Anton House: Driven by Passion and Purpose
By: Kristin Crowe
By the time he was just 13 years old, Anton House was selling crack cocaine as a member of the Gangster Disciples. He was in and out of prison between the ages 18 and 27. Then, House chose to turn his life around. He enrolled at the University of Wisconsin-Parkside as a nontraditional student. "I hail from Racine and I have ties with my community," House said. "Parkside was the perfect place, it was close to home, and I could commute and bring the arguments and discussions from the classroom back home with me."
When House first started college, he was a business major. But everything changed after a history class with Assistant Professor Dr. David Bruce. "After I witnessed his command over narration and information, I was hooked," House said. "I followed my love for history with an interest in political science." House ended up graduating in 2011 with a degree in history and minors in political science and ethnic diversity.
House describes his experiences at Parkside as positive. "I often highlight graduating from the University of Wisconsin-Parkside as one of my proudest accomplishments," he said. House entered Parkside in 2007 and left his mark on the campus. He was the president of the Black Student Union and served on the Parkside Student Government Senate.
House used his student-leadership positions to raise awareness of black culture and history. As president of the Black Student Union, he worked with programs such as Flood the Hood with Dreams Poetry, and Black Israelite. In February 2016, the Black Student Union and the Office of Multicultural Affairs invited House to speak on the rise of protest and diversity in America.
Currently, House is working on his doctoral degree in U.S. History at Howard University in Washington, D.C. His concentration is in the late 19th and early 20th centuries with areas of focus including racial uplift and the New Negro Movement; African American benevolent, fraternal, and mutual aid societies; migration; and urbanization. "I did not come from a tradition of education," House said. "However, by obtaining a quality education from Parkside, I was confident enough to further my education. I moved from a position of learning, to teaching and advocacy."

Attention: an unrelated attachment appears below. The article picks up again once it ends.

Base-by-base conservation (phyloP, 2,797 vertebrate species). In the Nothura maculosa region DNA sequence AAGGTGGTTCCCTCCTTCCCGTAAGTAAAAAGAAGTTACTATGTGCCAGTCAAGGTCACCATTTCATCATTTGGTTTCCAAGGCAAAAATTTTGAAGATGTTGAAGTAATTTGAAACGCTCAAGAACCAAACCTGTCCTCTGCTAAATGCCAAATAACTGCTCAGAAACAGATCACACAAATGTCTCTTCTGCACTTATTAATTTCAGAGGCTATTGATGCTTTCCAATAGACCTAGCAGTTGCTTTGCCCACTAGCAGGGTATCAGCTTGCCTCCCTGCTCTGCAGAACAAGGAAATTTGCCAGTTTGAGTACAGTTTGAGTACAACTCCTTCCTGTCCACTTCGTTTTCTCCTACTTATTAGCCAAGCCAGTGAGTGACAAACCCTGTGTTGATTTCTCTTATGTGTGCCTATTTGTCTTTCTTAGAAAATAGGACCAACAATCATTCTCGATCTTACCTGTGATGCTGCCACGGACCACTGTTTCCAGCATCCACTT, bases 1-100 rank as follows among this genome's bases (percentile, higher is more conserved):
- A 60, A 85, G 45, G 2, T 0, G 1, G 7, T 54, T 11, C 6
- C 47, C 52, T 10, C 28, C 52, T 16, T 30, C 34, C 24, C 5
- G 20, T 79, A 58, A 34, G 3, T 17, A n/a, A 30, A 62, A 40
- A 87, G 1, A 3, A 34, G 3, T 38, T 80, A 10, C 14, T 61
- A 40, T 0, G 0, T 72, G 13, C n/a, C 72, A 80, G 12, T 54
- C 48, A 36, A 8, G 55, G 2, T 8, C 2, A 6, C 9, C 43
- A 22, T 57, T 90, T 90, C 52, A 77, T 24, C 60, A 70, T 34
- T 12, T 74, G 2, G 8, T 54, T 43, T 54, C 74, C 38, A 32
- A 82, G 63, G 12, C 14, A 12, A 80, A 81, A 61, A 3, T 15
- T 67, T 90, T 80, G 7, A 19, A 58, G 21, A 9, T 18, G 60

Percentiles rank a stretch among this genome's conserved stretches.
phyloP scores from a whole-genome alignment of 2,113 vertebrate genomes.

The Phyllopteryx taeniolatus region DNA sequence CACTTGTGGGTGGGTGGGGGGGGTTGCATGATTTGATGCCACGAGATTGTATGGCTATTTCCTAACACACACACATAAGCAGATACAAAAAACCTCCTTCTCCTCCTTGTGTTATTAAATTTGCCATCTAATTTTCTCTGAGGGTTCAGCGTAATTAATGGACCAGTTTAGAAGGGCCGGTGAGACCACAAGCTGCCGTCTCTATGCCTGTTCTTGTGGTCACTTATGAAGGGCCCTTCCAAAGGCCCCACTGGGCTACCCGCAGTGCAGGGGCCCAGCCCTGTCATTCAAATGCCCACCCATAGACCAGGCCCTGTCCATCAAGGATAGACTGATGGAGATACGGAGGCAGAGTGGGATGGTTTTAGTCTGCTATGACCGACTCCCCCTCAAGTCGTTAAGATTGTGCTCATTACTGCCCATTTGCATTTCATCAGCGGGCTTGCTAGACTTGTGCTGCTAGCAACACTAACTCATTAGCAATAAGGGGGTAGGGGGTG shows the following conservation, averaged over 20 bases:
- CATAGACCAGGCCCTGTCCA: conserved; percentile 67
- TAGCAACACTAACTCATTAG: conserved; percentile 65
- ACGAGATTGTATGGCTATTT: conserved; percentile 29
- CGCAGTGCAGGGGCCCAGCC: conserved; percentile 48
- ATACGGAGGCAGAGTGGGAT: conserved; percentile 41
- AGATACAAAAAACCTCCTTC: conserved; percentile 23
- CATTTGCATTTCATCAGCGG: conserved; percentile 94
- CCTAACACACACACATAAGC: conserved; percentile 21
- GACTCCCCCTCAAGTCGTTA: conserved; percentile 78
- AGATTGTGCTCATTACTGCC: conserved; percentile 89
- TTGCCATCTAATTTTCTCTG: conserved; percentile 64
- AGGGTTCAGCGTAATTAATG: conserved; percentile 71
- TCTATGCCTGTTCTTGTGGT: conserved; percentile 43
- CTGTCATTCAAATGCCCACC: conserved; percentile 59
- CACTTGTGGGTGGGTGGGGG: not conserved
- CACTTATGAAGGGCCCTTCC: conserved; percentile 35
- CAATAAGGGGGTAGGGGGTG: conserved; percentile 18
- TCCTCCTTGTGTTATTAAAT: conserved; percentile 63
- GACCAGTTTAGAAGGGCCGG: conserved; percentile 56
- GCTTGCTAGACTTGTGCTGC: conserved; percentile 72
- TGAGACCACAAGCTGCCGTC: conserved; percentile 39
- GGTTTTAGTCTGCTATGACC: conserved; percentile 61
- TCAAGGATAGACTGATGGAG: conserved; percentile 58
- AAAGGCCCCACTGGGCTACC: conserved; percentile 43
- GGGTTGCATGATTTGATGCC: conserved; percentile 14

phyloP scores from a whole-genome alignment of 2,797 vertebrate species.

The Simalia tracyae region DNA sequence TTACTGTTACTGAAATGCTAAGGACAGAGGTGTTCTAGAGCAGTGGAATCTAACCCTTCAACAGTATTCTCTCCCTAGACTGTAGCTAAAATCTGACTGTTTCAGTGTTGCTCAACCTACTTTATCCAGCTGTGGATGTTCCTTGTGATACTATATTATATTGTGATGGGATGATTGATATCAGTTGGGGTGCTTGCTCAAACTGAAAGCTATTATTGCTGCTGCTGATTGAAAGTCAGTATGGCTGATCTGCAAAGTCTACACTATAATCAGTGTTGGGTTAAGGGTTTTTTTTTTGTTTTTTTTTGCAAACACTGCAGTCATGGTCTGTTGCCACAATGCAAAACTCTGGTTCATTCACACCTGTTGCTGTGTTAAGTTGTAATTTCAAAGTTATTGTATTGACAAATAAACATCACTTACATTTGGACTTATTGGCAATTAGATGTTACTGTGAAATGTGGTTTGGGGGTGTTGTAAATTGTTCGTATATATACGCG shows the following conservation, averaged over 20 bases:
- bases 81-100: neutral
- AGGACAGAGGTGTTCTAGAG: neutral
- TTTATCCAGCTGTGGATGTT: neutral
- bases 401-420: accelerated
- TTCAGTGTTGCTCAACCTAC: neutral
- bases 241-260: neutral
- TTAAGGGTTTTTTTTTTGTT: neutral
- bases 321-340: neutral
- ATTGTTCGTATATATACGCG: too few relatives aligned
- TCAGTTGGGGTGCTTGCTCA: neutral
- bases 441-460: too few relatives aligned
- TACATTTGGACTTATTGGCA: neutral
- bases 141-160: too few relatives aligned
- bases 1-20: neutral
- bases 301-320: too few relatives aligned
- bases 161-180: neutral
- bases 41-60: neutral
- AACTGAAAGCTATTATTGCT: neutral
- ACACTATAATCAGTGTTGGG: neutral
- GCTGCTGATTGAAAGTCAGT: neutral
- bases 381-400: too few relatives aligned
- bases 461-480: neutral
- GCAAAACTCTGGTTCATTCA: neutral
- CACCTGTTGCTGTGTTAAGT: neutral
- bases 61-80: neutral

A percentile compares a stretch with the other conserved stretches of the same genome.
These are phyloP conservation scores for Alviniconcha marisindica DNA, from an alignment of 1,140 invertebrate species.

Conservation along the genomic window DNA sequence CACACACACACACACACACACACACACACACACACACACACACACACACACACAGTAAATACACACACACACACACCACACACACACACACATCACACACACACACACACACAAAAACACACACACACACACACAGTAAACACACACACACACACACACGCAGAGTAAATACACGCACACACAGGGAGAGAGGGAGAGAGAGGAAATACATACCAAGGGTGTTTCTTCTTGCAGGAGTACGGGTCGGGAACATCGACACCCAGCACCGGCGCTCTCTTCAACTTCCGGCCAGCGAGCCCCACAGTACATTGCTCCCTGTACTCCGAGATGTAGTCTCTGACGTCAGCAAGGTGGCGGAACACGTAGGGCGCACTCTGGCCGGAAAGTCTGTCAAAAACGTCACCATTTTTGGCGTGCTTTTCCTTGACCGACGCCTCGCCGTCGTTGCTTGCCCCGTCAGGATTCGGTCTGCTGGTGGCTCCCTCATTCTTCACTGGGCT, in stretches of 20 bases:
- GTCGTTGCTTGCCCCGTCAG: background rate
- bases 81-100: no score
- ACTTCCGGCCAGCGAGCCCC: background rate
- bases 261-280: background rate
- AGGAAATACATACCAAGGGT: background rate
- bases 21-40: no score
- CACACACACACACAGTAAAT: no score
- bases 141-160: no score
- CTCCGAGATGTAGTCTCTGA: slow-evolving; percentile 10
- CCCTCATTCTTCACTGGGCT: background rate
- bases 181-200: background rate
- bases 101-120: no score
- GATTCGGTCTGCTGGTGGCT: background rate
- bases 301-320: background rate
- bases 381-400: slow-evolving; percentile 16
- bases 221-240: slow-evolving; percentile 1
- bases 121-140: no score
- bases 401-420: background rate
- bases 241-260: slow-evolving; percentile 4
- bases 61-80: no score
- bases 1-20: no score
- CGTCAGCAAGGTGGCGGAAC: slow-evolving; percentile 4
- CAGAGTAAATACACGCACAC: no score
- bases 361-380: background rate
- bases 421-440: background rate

House plans to teach at a university after he finishes school, but also is interested in politics. "I can honestly say my passion is learning and leading," he said. "Ever since I cracked open 'The Destruction of Black Civilization' by Chancellor Williams, I have developed an insatiable appetite for history. I guess one can say when I discovered the text, I discovered myself. Dr. Williams exposed me to the world of my ancestors and showed me something greater than the pathological – black deviant narrative that's perpetuated by society. This is what fueled my passion for history and self-discovery."
The Parkside alumnus says his goal is to use his experiences to educate and inform, as well as challenge stereotypes and preconceived notions. "Many in my community are invested in my success like a public trust," he said. "They have watched me transition from a troubled individual with a checkered past that involves gangbanging and drug dealing to a first generation, nontraditional college student," House said. "I believe this makes me familiar to many and relatable to some. A 'real' model to most, and a role model to some."
As for the future, House says he is driven by passion and purpose. He believes the two go hand in hand; that his passion propels his purpose. "The more information I consume, I try to find ways to make it relatable to returning citizens, at-risk youth, and individuals looking to change for the better," House said. "It is a constant challenge, however, trying to motivate those who have little and only see making money by non-permissible means as the way to financial security." House says he tries to expose these people to the hope and opportunity they can obtain by having access to information and mentorship.
House encourages current and future students to use their time wisely and to take their college experience seriously. He challenges students to learn how to think rather than learning what to think, and to meet those who are new and different. "Be silent and be still and listen to them; gain an understanding of the world outside your comfort zone and preconceived notions and ideals," he said. "As a polarized nation, we will need the courage and boldness of the youth to impress upon the world its vision of what society should be and not what elitists say it is."